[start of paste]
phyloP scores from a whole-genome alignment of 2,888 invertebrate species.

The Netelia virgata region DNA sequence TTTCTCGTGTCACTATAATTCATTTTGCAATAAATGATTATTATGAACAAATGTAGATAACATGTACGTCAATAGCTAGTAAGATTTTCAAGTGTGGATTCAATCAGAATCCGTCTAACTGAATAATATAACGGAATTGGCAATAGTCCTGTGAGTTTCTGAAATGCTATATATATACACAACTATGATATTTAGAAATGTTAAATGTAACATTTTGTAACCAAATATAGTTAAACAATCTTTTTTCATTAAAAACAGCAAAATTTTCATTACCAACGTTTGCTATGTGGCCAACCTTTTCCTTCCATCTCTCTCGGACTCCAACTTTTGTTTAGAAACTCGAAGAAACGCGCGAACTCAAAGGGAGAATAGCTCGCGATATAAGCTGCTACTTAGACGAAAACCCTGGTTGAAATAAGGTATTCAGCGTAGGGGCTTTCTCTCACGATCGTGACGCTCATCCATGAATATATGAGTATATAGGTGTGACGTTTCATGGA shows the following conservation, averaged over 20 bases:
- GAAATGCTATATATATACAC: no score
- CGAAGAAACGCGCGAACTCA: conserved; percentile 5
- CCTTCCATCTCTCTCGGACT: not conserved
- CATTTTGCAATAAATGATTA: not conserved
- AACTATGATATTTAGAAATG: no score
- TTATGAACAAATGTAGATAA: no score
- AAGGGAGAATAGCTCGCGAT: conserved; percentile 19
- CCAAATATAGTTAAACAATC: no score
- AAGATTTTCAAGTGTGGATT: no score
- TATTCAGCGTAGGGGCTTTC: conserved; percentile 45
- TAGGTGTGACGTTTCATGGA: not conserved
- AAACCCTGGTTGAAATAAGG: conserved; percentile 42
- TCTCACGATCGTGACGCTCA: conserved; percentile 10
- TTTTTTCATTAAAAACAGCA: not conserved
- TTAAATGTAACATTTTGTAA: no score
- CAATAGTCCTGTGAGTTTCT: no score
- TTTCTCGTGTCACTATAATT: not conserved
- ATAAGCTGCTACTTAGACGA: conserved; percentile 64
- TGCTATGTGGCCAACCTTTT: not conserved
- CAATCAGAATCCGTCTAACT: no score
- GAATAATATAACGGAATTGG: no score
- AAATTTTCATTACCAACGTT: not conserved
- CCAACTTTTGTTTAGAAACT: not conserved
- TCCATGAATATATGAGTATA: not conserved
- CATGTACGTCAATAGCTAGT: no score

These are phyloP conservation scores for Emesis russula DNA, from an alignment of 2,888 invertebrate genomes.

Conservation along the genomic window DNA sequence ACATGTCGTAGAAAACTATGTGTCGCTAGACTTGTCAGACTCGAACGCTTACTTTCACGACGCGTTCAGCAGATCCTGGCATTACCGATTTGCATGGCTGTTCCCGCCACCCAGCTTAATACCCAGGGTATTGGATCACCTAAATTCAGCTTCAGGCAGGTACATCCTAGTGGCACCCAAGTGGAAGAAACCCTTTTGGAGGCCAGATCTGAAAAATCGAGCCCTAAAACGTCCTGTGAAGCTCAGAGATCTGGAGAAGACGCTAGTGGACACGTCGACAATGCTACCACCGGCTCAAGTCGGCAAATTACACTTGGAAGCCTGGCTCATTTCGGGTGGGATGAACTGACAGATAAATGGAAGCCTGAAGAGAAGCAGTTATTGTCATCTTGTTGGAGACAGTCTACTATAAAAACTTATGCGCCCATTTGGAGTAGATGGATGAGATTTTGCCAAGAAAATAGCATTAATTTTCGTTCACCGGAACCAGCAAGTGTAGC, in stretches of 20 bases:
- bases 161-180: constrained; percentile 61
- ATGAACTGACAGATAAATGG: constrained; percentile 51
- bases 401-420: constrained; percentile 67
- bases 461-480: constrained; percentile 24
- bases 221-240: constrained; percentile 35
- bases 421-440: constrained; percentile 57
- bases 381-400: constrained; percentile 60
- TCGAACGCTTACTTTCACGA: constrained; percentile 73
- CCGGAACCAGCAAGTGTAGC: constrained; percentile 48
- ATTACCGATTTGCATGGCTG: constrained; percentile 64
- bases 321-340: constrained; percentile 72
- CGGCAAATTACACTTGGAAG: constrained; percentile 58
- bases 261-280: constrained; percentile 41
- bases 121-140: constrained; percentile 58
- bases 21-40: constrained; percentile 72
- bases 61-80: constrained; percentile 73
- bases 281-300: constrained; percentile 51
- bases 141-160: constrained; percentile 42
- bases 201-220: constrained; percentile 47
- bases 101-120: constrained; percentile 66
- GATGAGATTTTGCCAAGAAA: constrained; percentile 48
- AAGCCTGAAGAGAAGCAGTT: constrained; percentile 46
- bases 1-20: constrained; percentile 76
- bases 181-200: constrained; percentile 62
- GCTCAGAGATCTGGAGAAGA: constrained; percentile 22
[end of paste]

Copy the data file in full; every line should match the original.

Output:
phyloP scores from a whole-genome alignment of 2,888 invertebrate species.

The Netelia virgata region DNA sequence TTTCTCGTGTCACTATAATTCATTTTGCAATAAATGATTATTATGAACAAATGTAGATAACATGTACGTCAATAGCTAGTAAGATTTTCAAGTGTGGATTCAATCAGAATCCGTCTAACTGAATAATATAACGGAATTGGCAATAGTCCTGTGAGTTTCTGAAATGCTATATATATACACAACTATGATATTTAGAAATGTTAAATGTAACATTTTGTAACCAAATATAGTTAAACAATCTTTTTTCATTAAAAACAGCAAAATTTTCATTACCAACGTTTGCTATGTGGCCAACCTTTTCCTTCCATCTCTCTCGGACTCCAACTTTTGTTTAGAAACTCGAAGAAACGCGCGAACTCAAAGGGAGAATAGCTCGCGATATAAGCTGCTACTTAGACGAAAACCCTGGTTGAAATAAGGTATTCAGCGTAGGGGCTTTCTCTCACGATCGTGACGCTCATCCATGAATATATGAGTATATAGGTGTGACGTTTCATGGA shows the following conservation, averaged over 20 bases:
- GAAATGCTATATATATACAC: no score
- CGAAGAAACGCGCGAACTCA: conserved; percentile 5
- CCTTCCATCTCTCTCGGACT: not conserved
- CATTTTGCAATAAATGATTA: not conserved
- AACTATGATATTTAGAAATG: no score
- TTATGAACAAATGTAGATAA: no score
- AAGGGAGAATAGCTCGCGAT: conserved; percentile 19
- CCAAATATAGTTAAACAATC: no score
- AAGATTTTCAAGTGTGGATT: no score
- TATTCAGCGTAGGGGCTTTC: conserved; percentile 45
- TAGGTGTGACGTTTCATGGA: not conserved
- AAACCCTGGTTGAAATAAGG: conserved; percentile 42
- TCTCACGATCGTGACGCTCA: conserved; percentile 10
- TTTTTTCATTAAAAACAGCA: not conserved
- TTAAATGTAACATTTTGTAA: no score
- CAATAGTCCTGTGAGTTTCT: no score
- TTTCTCGTGTCACTATAATT: not conserved
- ATAAGCTGCTACTTAGACGA: conserved; percentile 64
- TGCTATGTGGCCAACCTTTT: not conserved
- CAATCAGAATCCGTCTAACT: no score
- GAATAATATAACGGAATTGG: no score
- AAATTTTCATTACCAACGTT: not conserved
- CCAACTTTTGTTTAGAAACT: not conserved
- TCCATGAATATATGAGTATA: not conserved
- CATGTACGTCAATAGCTAGT: no score

These are phyloP conservation scores for Emesis russula DNA, from an alignment of 2,888 invertebrate genomes.

Conservation along the genomic window DNA sequence ACATGTCGTAGAAAACTATGTGTCGCTAGACTTGTCAGACTCGAACGCTTACTTTCACGACGCGTTCAGCAGATCCTGGCATTACCGATTTGCATGGCTGTTCCCGCCACCCAGCTTAATACCCAGGGTATTGGATCACCTAAATTCAGCTTCAGGCAGGTACATCCTAGTGGCACCCAAGTGGAAGAAACCCTTTTGGAGGCCAGATCTGAAAAATCGAGCCCTAAAACGTCCTGTGAAGCTCAGAGATCTGGAGAAGACGCTAGTGGACACGTCGACAATGCTACCACCGGCTCAAGTCGGCAAATTACACTTGGAAGCCTGGCTCATTTCGGGTGGGATGAACTGACAGATAAATGGAAGCCTGAAGAGAAGCAGTTATTGTCATCTTGTTGGAGACAGTCTACTATAAAAACTTATGCGCCCATTTGGAGTAGATGGATGAGATTTTGCCAAGAAAATAGCATTAATTTTCGTTCACCGGAACCAGCAAGTGTAGC, in stretches of 20 bases:
- bases 161-180: constrained; percentile 61
- ATGAACTGACAGATAAATGG: constrained; percentile 51
- bases 401-420: constrained; percentile 67
- bases 461-480: constrained; percentile 24
- bases 221-240: constrained; percentile 35
- bases 421-440: constrained; percentile 57
- bases 381-400: constrained; percentile 60
- TCGAACGCTTACTTTCACGA: constrained; percentile 73
- CCGGAACCAGCAAGTGTAGC: constrained; percentile 48
- ATTACCGATTTGCATGGCTG: constrained; percentile 64
- bases 321-340: constrained; percentile 72
- CGGCAAATTACACTTGGAAG: constrained; percentile 58
- bases 261-280: constrained; percentile 41
- bases 121-140: constrained; percentile 58
- bases 21-40: constrained; percentile 72
- bases 61-80: constrained; percentile 73
- bases 281-300: constrained; percentile 51
- bases 141-160: constrained; percentile 42
- bases 201-220: constrained; percentile 47
- bases 101-120: constrained; percentile 66
- GATGAGATTTTGCCAAGAAA: constrained; percentile 48
- AAGCCTGAAGAGAAGCAGTT: constrained; percentile 46
- bases 1-20: constrained; percentile 76
- bases 181-200: constrained; percentile 62
- GCTCAGAGATCTGGAGAAGA: constrained; percentile 22